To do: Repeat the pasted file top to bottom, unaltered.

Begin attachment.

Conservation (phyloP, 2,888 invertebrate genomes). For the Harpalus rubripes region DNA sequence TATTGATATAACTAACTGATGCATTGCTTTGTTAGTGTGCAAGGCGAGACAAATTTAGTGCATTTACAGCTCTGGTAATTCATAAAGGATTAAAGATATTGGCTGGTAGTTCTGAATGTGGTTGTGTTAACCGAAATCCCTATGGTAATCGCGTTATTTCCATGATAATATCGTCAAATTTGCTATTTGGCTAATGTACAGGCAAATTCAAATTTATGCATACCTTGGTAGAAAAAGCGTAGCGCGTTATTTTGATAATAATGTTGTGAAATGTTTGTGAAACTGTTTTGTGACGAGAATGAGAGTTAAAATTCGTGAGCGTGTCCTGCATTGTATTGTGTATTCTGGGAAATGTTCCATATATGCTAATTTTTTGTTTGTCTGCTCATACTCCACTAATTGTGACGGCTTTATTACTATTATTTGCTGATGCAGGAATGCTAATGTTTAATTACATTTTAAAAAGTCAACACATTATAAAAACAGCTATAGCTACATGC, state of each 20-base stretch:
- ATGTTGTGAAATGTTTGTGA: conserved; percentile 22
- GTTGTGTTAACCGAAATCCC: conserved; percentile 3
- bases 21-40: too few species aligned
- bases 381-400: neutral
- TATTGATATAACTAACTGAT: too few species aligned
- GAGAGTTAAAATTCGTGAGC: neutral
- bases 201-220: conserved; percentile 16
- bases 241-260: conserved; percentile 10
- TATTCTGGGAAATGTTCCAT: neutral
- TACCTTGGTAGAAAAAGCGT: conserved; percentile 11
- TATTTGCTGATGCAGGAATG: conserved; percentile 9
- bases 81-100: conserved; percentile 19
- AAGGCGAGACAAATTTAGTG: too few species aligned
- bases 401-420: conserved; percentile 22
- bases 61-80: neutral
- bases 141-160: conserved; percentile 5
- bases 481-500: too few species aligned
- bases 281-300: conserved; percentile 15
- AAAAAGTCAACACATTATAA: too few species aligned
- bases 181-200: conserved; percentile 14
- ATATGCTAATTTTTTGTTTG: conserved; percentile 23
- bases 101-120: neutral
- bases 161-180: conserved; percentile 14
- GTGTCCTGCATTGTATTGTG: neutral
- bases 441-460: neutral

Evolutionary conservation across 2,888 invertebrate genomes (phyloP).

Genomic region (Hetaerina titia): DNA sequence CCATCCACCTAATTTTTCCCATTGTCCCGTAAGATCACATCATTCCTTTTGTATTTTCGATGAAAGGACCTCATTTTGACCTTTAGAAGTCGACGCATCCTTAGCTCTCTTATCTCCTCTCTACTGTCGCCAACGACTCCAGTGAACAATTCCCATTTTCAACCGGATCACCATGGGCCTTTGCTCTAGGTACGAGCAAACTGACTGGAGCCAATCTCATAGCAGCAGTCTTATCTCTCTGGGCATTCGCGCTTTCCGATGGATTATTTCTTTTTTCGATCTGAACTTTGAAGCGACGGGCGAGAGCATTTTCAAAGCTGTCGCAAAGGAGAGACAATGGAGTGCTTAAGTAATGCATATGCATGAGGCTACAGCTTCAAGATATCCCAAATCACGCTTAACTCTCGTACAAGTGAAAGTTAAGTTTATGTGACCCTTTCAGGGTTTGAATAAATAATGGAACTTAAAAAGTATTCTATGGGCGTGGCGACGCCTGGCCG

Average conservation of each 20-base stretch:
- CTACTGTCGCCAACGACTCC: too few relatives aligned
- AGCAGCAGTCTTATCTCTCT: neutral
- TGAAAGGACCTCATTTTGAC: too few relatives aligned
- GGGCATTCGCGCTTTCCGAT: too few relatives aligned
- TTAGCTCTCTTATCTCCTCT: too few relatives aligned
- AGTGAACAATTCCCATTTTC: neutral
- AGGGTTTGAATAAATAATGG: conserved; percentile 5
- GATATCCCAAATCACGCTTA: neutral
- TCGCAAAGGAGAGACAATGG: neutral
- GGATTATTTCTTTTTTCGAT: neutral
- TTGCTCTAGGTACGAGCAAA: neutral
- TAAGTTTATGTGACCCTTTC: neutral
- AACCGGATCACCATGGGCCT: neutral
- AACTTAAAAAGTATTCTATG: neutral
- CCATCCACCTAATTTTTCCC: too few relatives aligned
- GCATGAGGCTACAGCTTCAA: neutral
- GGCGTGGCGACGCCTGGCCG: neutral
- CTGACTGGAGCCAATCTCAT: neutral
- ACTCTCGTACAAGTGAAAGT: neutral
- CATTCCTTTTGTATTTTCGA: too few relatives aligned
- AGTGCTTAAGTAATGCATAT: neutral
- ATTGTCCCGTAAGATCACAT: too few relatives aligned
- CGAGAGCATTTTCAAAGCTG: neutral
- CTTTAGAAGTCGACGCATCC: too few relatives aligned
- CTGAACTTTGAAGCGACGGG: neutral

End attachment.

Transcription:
Conservation (phyloP, 2,888 invertebrate genomes). For the Harpalus rubripes region DNA sequence TATTGATATAACTAACTGATGCATTGCTTTGTTAGTGTGCAAGGCGAGACAAATTTAGTGCATTTACAGCTCTGGTAATTCATAAAGGATTAAAGATATTGGCTGGTAGTTCTGAATGTGGTTGTGTTAACCGAAATCCCTATGGTAATCGCGTTATTTCCATGATAATATCGTCAAATTTGCTATTTGGCTAATGTACAGGCAAATTCAAATTTATGCATACCTTGGTAGAAAAAGCGTAGCGCGTTATTTTGATAATAATGTTGTGAAATGTTTGTGAAACTGTTTTGTGACGAGAATGAGAGTTAAAATTCGTGAGCGTGTCCTGCATTGTATTGTGTATTCTGGGAAATGTTCCATATATGCTAATTTTTTGTTTGTCTGCTCATACTCCACTAATTGTGACGGCTTTATTACTATTATTTGCTGATGCAGGAATGCTAATGTTTAATTACATTTTAAAAAGTCAACACATTATAAAAACAGCTATAGCTACATGC, state of each 20-base stretch:
- ATGTTGTGAAATGTTTGTGA: conserved; percentile 22
- GTTGTGTTAACCGAAATCCC: conserved; percentile 3
- bases 21-40: too few species aligned
- bases 381-400: neutral
- TATTGATATAACTAACTGAT: too few species aligned
- GAGAGTTAAAATTCGTGAGC: neutral
- bases 201-220: conserved; percentile 16
- bases 241-260: conserved; percentile 10
- TATTCTGGGAAATGTTCCAT: neutral
- TACCTTGGTAGAAAAAGCGT: conserved; percentile 11
- TATTTGCTGATGCAGGAATG: conserved; percentile 9
- bases 81-100: conserved; percentile 19
- AAGGCGAGACAAATTTAGTG: too few species aligned
- bases 401-420: conserved; percentile 22
- bases 61-80: neutral
- bases 141-160: conserved; percentile 5
- bases 481-500: too few species aligned
- bases 281-300: conserved; percentile 15
- AAAAAGTCAACACATTATAA: too few species aligned
- bases 181-200: conserved; percentile 14
- ATATGCTAATTTTTTGTTTG: conserved; percentile 23
- bases 101-120: neutral
- bases 161-180: conserved; percentile 14
- GTGTCCTGCATTGTATTGTG: neutral
- bases 441-460: neutral

Evolutionary conservation across 2,888 invertebrate genomes (phyloP).

Genomic region (Hetaerina titia): DNA sequence CCATCCACCTAATTTTTCCCATTGTCCCGTAAGATCACATCATTCCTTTTGTATTTTCGATGAAAGGACCTCATTTTGACCTTTAGAAGTCGACGCATCCTTAGCTCTCTTATCTCCTCTCTACTGTCGCCAACGACTCCAGTGAACAATTCCCATTTTCAACCGGATCACCATGGGCCTTTGCTCTAGGTACGAGCAAACTGACTGGAGCCAATCTCATAGCAGCAGTCTTATCTCTCTGGGCATTCGCGCTTTCCGATGGATTATTTCTTTTTTCGATCTGAACTTTGAAGCGACGGGCGAGAGCATTTTCAAAGCTGTCGCAAAGGAGAGACAATGGAGTGCTTAAGTAATGCATATGCATGAGGCTACAGCTTCAAGATATCCCAAATCACGCTTAACTCTCGTACAAGTGAAAGTTAAGTTTATGTGACCCTTTCAGGGTTTGAATAAATAATGGAACTTAAAAAGTATTCTATGGGCGTGGCGACGCCTGGCCG

Average conservation of each 20-base stretch:
- CTACTGTCGCCAACGACTCC: too few relatives aligned
- AGCAGCAGTCTTATCTCTCT: neutral
- TGAAAGGACCTCATTTTGAC: too few relatives aligned
- GGGCATTCGCGCTTTCCGAT: too few relatives aligned
- TTAGCTCTCTTATCTCCTCT: too few relatives aligned
- AGTGAACAATTCCCATTTTC: neutral
- AGGGTTTGAATAAATAATGG: conserved; percentile 5
- GATATCCCAAATCACGCTTA: neutral
- TCGCAAAGGAGAGACAATGG: neutral
- GGATTATTTCTTTTTTCGAT: neutral
- TTGCTCTAGGTACGAGCAAA: neutral
- TAAGTTTATGTGACCCTTTC: neutral
- AACCGGATCACCATGGGCCT: neutral
- AACTTAAAAAGTATTCTATG: neutral
- CCATCCACCTAATTTTTCCC: too few relatives aligned
- GCATGAGGCTACAGCTTCAA: neutral
- GGCGTGGCGACGCCTGGCCG: neutral
- CTGACTGGAGCCAATCTCAT: neutral
- ACTCTCGTACAAGTGAAAGT: neutral
- CATTCCTTTTGTATTTTCGA: too few relatives aligned
- AGTGCTTAAGTAATGCATAT: neutral
- ATTGTCCCGTAAGATCACAT: too few relatives aligned
- CGAGAGCATTTTCAAAGCTG: neutral
- CTTTAGAAGTCGACGCATCC: too few relatives aligned
- CTGAACTTTGAAGCGACGGG: neutral